This Ted Talk Brilliantly Explains How To Read Music


If I asked you what Justin Bieber and Beethoven had in common, I bet you would shudder in disgust, thinking that not even The Piano Guys would make such mash-up sound interesting.

The answer is more straightforward: one way or another, they are both musicians and thus, they (allegedly) read music the same way.

In a Ted-Ed animated cartoon, Tim Hansen breaks down how music is read: long story short, the five lines are called “Staff”, which operates on two axes, namely up-down, left-right: the former illustrates the pitch, the latter the rhythm. Every line, and every space between the lines of the staff represents a pitch.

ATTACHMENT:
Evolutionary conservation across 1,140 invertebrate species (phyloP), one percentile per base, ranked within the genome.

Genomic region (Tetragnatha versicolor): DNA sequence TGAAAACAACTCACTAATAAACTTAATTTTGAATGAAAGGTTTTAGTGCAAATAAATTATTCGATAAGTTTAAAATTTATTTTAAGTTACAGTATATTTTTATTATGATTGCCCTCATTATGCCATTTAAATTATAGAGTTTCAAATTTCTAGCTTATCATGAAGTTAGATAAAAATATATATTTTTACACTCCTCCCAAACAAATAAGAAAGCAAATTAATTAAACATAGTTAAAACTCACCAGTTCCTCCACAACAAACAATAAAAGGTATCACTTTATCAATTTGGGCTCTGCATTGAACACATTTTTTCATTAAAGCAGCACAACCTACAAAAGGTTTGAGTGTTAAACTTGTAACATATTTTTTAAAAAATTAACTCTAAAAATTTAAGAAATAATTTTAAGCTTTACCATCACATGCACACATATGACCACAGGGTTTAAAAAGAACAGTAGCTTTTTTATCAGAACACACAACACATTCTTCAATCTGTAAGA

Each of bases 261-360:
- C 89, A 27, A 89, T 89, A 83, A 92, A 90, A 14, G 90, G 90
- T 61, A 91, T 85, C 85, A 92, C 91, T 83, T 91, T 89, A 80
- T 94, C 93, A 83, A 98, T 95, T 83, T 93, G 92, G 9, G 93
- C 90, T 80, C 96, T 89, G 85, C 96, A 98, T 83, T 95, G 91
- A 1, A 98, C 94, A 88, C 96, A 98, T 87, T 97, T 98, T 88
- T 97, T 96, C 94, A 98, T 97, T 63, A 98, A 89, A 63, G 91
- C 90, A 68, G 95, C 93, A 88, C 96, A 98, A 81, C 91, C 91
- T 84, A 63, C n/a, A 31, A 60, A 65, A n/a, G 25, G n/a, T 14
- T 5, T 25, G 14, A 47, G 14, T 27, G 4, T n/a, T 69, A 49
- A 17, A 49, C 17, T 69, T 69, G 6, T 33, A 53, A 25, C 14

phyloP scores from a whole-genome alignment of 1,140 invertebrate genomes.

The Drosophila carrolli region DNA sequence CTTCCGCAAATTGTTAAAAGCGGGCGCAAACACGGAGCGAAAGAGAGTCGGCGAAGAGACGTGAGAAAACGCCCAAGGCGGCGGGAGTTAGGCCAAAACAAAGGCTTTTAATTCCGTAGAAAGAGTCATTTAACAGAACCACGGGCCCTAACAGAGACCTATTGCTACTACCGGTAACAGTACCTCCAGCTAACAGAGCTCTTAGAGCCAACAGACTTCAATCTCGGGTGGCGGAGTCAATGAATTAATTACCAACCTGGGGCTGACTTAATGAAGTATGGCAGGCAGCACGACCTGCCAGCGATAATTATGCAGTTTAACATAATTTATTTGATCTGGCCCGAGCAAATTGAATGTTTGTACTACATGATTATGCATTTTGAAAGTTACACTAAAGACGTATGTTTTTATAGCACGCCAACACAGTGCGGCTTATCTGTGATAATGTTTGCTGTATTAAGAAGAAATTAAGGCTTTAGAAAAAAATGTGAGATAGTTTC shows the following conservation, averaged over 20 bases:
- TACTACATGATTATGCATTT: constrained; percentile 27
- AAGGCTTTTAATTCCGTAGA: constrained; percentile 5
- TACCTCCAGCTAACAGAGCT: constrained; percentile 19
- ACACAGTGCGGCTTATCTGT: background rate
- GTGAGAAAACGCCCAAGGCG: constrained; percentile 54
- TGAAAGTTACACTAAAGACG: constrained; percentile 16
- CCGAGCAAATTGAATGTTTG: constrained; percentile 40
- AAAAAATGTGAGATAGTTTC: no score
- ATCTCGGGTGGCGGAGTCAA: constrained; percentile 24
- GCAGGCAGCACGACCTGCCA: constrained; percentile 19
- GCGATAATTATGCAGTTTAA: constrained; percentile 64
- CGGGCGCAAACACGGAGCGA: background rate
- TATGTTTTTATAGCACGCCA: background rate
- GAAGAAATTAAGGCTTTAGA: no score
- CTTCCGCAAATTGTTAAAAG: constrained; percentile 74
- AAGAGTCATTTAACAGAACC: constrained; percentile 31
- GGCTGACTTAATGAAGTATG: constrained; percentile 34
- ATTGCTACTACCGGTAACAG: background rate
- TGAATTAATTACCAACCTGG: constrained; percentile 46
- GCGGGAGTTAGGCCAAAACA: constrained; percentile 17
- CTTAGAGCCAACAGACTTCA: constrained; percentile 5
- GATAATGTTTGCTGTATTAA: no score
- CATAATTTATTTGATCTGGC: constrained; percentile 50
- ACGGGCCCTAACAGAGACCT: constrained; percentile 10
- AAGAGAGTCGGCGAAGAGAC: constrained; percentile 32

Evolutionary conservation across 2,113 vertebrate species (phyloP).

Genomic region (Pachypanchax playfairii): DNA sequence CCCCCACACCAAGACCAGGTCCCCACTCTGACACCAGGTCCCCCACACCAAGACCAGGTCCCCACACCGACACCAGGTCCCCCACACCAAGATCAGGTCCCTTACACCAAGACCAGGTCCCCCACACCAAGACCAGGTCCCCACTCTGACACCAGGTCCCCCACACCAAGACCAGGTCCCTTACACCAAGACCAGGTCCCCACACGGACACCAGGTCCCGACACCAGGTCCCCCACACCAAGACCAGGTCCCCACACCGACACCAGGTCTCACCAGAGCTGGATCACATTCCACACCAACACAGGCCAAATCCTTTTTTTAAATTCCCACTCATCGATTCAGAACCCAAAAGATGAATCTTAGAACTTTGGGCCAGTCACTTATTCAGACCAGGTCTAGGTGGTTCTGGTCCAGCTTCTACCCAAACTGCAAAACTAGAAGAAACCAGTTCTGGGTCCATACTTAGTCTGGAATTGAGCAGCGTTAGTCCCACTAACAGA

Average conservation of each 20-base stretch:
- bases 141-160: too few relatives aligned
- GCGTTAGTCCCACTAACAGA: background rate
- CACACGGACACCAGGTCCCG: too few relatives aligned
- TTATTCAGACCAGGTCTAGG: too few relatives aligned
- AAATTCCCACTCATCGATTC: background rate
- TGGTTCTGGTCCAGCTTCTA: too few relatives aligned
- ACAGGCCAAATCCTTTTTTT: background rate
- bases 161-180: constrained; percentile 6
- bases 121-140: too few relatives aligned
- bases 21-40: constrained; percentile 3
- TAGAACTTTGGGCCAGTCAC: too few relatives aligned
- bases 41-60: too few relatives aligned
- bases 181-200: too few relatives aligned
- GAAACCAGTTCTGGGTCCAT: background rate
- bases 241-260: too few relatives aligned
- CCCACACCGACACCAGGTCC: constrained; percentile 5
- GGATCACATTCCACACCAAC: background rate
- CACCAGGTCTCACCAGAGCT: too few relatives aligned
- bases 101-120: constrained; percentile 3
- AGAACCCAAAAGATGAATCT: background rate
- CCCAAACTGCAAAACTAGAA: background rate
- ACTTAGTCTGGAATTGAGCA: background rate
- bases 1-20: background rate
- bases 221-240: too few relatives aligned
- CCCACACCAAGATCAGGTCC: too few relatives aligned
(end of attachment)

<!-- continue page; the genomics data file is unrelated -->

Since it’s hard for 88 different pitches to fit on a staff, Clefs act as reference points on the staff.

Beat and rhythm are two further indicators: Beat just divides the piece of music in little identical fragments (“beats”); rhythm defines the value of the notes, one quarter equals one beat, a half note two beats, and a whole note four beats. Hansen then proceeds to explain how to read the time signature: the upper number indicates how many beats there are per bar, the bottom number indicates the basic unit of the beat.